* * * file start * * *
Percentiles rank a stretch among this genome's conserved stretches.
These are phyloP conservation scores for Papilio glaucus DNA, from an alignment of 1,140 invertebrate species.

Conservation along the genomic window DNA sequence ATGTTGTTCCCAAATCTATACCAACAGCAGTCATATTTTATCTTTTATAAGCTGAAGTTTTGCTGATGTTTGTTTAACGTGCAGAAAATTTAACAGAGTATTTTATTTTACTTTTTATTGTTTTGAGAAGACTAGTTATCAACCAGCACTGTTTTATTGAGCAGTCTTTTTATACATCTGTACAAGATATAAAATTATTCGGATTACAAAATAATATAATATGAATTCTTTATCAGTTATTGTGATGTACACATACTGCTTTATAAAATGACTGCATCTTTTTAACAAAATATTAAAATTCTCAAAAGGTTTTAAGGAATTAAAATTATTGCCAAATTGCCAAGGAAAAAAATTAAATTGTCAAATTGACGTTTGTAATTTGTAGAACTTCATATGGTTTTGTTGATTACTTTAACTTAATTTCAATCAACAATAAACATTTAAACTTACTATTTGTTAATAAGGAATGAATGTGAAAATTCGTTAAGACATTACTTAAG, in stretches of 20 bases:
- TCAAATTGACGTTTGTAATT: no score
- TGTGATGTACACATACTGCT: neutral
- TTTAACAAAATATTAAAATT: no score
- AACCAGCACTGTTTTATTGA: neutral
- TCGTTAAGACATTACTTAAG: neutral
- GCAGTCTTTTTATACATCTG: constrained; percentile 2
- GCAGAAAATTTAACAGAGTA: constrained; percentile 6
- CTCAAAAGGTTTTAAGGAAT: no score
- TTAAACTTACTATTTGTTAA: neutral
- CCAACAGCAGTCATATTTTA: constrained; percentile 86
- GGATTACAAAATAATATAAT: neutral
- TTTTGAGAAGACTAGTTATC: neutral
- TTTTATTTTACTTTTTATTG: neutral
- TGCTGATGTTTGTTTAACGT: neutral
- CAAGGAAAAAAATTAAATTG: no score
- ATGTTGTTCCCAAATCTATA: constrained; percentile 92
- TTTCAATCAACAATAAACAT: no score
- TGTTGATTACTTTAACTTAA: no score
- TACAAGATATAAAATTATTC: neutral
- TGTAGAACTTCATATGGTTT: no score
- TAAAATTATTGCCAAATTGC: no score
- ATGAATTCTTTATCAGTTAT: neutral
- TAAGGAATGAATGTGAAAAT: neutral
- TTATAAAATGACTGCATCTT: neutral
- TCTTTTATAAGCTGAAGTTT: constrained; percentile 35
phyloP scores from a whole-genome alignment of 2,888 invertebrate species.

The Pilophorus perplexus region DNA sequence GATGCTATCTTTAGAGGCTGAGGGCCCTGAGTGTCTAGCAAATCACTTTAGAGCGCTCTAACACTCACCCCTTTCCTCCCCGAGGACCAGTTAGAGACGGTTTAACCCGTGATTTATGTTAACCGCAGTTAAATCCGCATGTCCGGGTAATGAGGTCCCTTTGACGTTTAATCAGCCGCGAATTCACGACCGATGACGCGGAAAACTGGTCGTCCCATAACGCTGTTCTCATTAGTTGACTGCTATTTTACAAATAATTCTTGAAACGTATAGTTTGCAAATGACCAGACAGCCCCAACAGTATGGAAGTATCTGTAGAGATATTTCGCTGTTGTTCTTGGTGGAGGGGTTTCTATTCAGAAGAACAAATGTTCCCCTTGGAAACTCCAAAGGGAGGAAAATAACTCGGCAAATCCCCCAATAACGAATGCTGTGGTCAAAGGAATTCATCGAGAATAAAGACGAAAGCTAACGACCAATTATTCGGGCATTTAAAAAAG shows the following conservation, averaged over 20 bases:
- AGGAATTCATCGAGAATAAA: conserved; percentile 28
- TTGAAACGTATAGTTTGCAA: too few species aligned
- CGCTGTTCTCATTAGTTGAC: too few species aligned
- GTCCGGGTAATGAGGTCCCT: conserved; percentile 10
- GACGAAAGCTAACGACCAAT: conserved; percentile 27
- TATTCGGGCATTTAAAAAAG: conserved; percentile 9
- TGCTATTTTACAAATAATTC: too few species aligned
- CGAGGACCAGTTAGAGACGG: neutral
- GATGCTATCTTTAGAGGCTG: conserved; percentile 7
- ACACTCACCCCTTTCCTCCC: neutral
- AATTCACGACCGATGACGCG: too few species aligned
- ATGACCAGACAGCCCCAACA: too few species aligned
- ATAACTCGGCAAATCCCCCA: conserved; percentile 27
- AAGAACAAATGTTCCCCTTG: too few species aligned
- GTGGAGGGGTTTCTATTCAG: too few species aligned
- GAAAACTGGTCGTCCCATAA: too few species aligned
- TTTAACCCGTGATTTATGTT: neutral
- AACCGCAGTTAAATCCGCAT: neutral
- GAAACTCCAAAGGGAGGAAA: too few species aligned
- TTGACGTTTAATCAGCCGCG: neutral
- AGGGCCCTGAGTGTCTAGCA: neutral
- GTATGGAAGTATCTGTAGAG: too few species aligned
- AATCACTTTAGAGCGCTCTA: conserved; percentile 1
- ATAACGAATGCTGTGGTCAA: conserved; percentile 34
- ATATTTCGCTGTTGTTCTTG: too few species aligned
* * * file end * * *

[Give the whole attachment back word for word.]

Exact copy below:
Percentiles rank a stretch among this genome's conserved stretches.
These are phyloP conservation scores for Papilio glaucus DNA, from an alignment of 1,140 invertebrate species.

Conservation along the genomic window DNA sequence ATGTTGTTCCCAAATCTATACCAACAGCAGTCATATTTTATCTTTTATAAGCTGAAGTTTTGCTGATGTTTGTTTAACGTGCAGAAAATTTAACAGAGTATTTTATTTTACTTTTTATTGTTTTGAGAAGACTAGTTATCAACCAGCACTGTTTTATTGAGCAGTCTTTTTATACATCTGTACAAGATATAAAATTATTCGGATTACAAAATAATATAATATGAATTCTTTATCAGTTATTGTGATGTACACATACTGCTTTATAAAATGACTGCATCTTTTTAACAAAATATTAAAATTCTCAAAAGGTTTTAAGGAATTAAAATTATTGCCAAATTGCCAAGGAAAAAAATTAAATTGTCAAATTGACGTTTGTAATTTGTAGAACTTCATATGGTTTTGTTGATTACTTTAACTTAATTTCAATCAACAATAAACATTTAAACTTACTATTTGTTAATAAGGAATGAATGTGAAAATTCGTTAAGACATTACTTAAG, in stretches of 20 bases:
- TCAAATTGACGTTTGTAATT: no score
- TGTGATGTACACATACTGCT: neutral
- TTTAACAAAATATTAAAATT: no score
- AACCAGCACTGTTTTATTGA: neutral
- TCGTTAAGACATTACTTAAG: neutral
- GCAGTCTTTTTATACATCTG: constrained; percentile 2
- GCAGAAAATTTAACAGAGTA: constrained; percentile 6
- CTCAAAAGGTTTTAAGGAAT: no score
- TTAAACTTACTATTTGTTAA: neutral
- CCAACAGCAGTCATATTTTA: constrained; percentile 86
- GGATTACAAAATAATATAAT: neutral
- TTTTGAGAAGACTAGTTATC: neutral
- TTTTATTTTACTTTTTATTG: neutral
- TGCTGATGTTTGTTTAACGT: neutral
- CAAGGAAAAAAATTAAATTG: no score
- ATGTTGTTCCCAAATCTATA: constrained; percentile 92
- TTTCAATCAACAATAAACAT: no score
- TGTTGATTACTTTAACTTAA: no score
- TACAAGATATAAAATTATTC: neutral
- TGTAGAACTTCATATGGTTT: no score
- TAAAATTATTGCCAAATTGC: no score
- ATGAATTCTTTATCAGTTAT: neutral
- TAAGGAATGAATGTGAAAAT: neutral
- TTATAAAATGACTGCATCTT: neutral
- TCTTTTATAAGCTGAAGTTT: constrained; percentile 35
phyloP scores from a whole-genome alignment of 2,888 invertebrate species.

The Pilophorus perplexus region DNA sequence GATGCTATCTTTAGAGGCTGAGGGCCCTGAGTGTCTAGCAAATCACTTTAGAGCGCTCTAACACTCACCCCTTTCCTCCCCGAGGACCAGTTAGAGACGGTTTAACCCGTGATTTATGTTAACCGCAGTTAAATCCGCATGTCCGGGTAATGAGGTCCCTTTGACGTTTAATCAGCCGCGAATTCACGACCGATGACGCGGAAAACTGGTCGTCCCATAACGCTGTTCTCATTAGTTGACTGCTATTTTACAAATAATTCTTGAAACGTATAGTTTGCAAATGACCAGACAGCCCCAACAGTATGGAAGTATCTGTAGAGATATTTCGCTGTTGTTCTTGGTGGAGGGGTTTCTATTCAGAAGAACAAATGTTCCCCTTGGAAACTCCAAAGGGAGGAAAATAACTCGGCAAATCCCCCAATAACGAATGCTGTGGTCAAAGGAATTCATCGAGAATAAAGACGAAAGCTAACGACCAATTATTCGGGCATTTAAAAAAG shows the following conservation, averaged over 20 bases:
- AGGAATTCATCGAGAATAAA: conserved; percentile 28
- TTGAAACGTATAGTTTGCAA: too few species aligned
- CGCTGTTCTCATTAGTTGAC: too few species aligned
- GTCCGGGTAATGAGGTCCCT: conserved; percentile 10
- GACGAAAGCTAACGACCAAT: conserved; percentile 27
- TATTCGGGCATTTAAAAAAG: conserved; percentile 9
- TGCTATTTTACAAATAATTC: too few species aligned
- CGAGGACCAGTTAGAGACGG: neutral
- GATGCTATCTTTAGAGGCTG: conserved; percentile 7
- ACACTCACCCCTTTCCTCCC: neutral
- AATTCACGACCGATGACGCG: too few species aligned
- ATGACCAGACAGCCCCAACA: too few species aligned
- ATAACTCGGCAAATCCCCCA: conserved; percentile 27
- AAGAACAAATGTTCCCCTTG: too few species aligned
- GTGGAGGGGTTTCTATTCAG: too few species aligned
- GAAAACTGGTCGTCCCATAA: too few species aligned
- TTTAACCCGTGATTTATGTT: neutral
- AACCGCAGTTAAATCCGCAT: neutral
- GAAACTCCAAAGGGAGGAAA: too few species aligned
- TTGACGTTTAATCAGCCGCG: neutral
- AGGGCCCTGAGTGTCTAGCA: neutral
- GTATGGAAGTATCTGTAGAG: too few species aligned
- AATCACTTTAGAGCGCTCTA: conserved; percentile 1
- ATAACGAATGCTGTGGTCAA: conserved; percentile 34
- ATATTTCGCTGTTGTTCTTG: too few species aligned